Although a woman’s menstrual cycle can go uninterrupted in space, there are not a lot of waste-disposal systems aboard a spacecraft that are set up to handle a female period. This results in female astronauts choosing to take contraceptives to skip their periods instead. CosmoCup creates a functional cleaning process that consists of a menstrual collector with a membrane on top, which would prevent the blood from dissipating. CosmoCup will make space more accessible to women.
Heschel RoboHawks | Northridge, CA, USA
Traveling into space can throw off astronauts’ circadian rhythms because there is no earth-like sunrise or sunset. That means getting a good night’s sleep is very difficult, leading to a decline in one’s brain function (which is definitely a “no-no” when you’re managing a spaceship). Pinacal is a portable “hat” that produces light therapy to help signal consistent sleep patterns. To help naturally stimulate a proper balance of serotonin to melatonin, Pinacal will light up during the Astronauts’ work-day hours and then begin to dim when it’s time to go to bed.
Rambunctious Astrobots | Spokane Valley, WA, USA (Representing Idaho)
Concept: Scroot Voot 2000
Every night while we sleep, we shed skin that we don’t even see. In space, however, one of the consequences of zero gravity is an excess molting of dry skin starting from the bottom of the feet. The Scroot Voot 2000 works to stabilize and exfoliate an astronaut’s foot; first removing one’s sock, followed by scrubbing brushes that work to brush off dead skin from the bottom of the foot. This contraption is attached to a vacuum to help clean up the dead skin, preventing it from entering the cabin.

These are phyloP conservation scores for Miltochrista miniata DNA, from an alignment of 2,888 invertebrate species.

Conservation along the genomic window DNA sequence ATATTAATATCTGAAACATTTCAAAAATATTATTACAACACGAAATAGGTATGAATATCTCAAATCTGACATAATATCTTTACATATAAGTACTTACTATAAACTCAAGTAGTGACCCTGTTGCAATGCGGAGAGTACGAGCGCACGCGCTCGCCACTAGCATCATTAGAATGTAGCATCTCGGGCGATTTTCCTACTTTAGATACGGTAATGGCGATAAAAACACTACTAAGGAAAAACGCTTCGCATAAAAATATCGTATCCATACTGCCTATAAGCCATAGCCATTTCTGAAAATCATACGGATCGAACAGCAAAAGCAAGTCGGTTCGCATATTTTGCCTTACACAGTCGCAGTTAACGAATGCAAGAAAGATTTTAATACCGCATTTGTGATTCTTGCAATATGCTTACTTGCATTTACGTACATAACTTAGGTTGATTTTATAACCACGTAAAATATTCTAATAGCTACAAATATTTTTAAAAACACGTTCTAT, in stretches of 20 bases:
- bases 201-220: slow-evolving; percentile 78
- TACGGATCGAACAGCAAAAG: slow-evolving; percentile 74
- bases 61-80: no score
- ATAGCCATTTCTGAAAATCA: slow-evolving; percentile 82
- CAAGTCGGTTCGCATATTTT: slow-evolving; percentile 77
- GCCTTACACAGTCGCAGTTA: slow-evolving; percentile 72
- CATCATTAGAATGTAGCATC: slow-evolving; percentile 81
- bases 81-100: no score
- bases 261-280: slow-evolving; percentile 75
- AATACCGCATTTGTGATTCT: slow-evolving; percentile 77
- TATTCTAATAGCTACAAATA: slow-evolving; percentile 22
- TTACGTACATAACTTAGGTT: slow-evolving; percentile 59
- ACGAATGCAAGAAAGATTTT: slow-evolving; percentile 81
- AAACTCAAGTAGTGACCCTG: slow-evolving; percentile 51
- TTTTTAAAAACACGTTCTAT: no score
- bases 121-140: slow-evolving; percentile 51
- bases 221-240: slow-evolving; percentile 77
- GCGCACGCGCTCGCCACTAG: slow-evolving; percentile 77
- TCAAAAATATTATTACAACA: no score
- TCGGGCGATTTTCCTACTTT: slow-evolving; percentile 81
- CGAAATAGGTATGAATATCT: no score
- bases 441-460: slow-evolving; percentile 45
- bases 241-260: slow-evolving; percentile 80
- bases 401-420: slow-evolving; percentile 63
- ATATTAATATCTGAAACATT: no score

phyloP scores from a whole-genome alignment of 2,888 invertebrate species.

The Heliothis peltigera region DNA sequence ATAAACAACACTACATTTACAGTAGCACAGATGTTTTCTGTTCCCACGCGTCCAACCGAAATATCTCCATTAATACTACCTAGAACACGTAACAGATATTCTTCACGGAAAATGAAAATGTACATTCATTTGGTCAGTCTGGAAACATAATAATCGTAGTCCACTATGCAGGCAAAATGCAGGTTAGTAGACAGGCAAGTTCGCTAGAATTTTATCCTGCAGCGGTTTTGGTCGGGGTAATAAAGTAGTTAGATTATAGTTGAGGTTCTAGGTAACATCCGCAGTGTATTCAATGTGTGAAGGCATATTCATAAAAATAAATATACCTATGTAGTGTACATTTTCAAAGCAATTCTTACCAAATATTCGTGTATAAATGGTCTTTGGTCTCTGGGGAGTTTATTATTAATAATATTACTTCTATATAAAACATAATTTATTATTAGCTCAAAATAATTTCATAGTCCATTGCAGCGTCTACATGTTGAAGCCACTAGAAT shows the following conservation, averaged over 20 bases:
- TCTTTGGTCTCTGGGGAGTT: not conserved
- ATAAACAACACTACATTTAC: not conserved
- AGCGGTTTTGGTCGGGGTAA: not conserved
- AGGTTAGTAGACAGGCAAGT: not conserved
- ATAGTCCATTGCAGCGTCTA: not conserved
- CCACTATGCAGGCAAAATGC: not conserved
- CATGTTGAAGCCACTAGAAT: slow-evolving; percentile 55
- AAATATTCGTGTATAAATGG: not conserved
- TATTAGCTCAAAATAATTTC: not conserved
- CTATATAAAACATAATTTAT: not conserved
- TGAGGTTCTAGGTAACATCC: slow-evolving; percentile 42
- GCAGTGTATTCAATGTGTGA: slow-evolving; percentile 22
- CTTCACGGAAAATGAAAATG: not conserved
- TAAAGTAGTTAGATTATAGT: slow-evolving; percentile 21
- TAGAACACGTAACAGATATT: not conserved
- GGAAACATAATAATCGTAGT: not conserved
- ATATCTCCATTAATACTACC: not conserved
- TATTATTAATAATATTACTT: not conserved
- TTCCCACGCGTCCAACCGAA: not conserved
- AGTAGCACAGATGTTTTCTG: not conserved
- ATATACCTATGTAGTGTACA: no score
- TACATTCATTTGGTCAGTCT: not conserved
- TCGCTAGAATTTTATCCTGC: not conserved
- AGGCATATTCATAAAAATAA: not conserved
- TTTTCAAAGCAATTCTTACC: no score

TalentumSAP | Kosice, Slovakia
Concept: CUL – Clean Your Laundry
Imagine not having a washing machine for 250 miles! In space, keeping clothes clean is a challenge, as there are no amenities aboard spacecrafts to wash astronauts’ clothing. CUL – CLEAN YOUR LAUNDRY is a disinfection technology that relies on UVGI germicidal radiation to clean textiles and clothes for astronauts in space.
Happy Dave | Juneau, Alaska, USA
Concept: Astro Greens
Astronauts’ bodies take a hit up in space, including loss of bone and muscle mass, compromised vision, poor absorption of nutrients, etc. Unable to get essential nutrients like Vitamin D and K (which are normally found in greens like broccoli and brussels sprouts), Astro Greens would provide vitamin-packed vegetable options in the form of microgreens. They would be fast-growing and harvested as needed.
Mindbuilders | Folsom, California, USA
If you’ve been to a science museum or space camp of any kind, then you know that space food is typically freeze-fried or dehydrated, turning things like ice cream into a rock-solid powder. The Urilizer is a special fertilizer that utilizes human urine, purified water, nitrifying bacteria, and a potassium supplement to produce food, oxygen, and water. The Urilizer fertilizer will enable more diverse food growing options in space.
Alamo Area Co-op T2 | San Antonio, Texas, USA
Concept: Quadship Space Shower
To preserve water, time, and cost, astronauts don’t really shower in space. Instead, they use rinseless shampoos and liquid soaps, wiping off any excess water with a towel. Quadship Space Shower utilizes vortex airflow to move water and air through a space shower with sustainability in mind. It also purifies and recycles water, enabling astronauts to enjoy a long, relaxing shower.
There is way more where that came from. Read more about the exciting innovations from all 20 of the FIRST LEGO League Semi-Finalists competing for this year’s Global Innovation Award.
The Force is building for the upcoming season of FIRST! This 2019-2020 season, FIRST® RISE, powered by Star Wars: Force for Change, is setting out to inspire citizens of the galaxy to work together, strengthening and protecting the Force that binds us and creating a place where collaboration and collective wisdom can elevate new ideas and foster growth. Learn more: https://info.firstinspires.org/first-rise-2020.
The FIRST LEGO League Global Innovation Award is sponsored by Booz Allen Hamilton, LEGO Education, Collins Aerospace, John Deere, Qualcomm, XPRIZE, and in collaboration with the United States Patent and Trademark Office.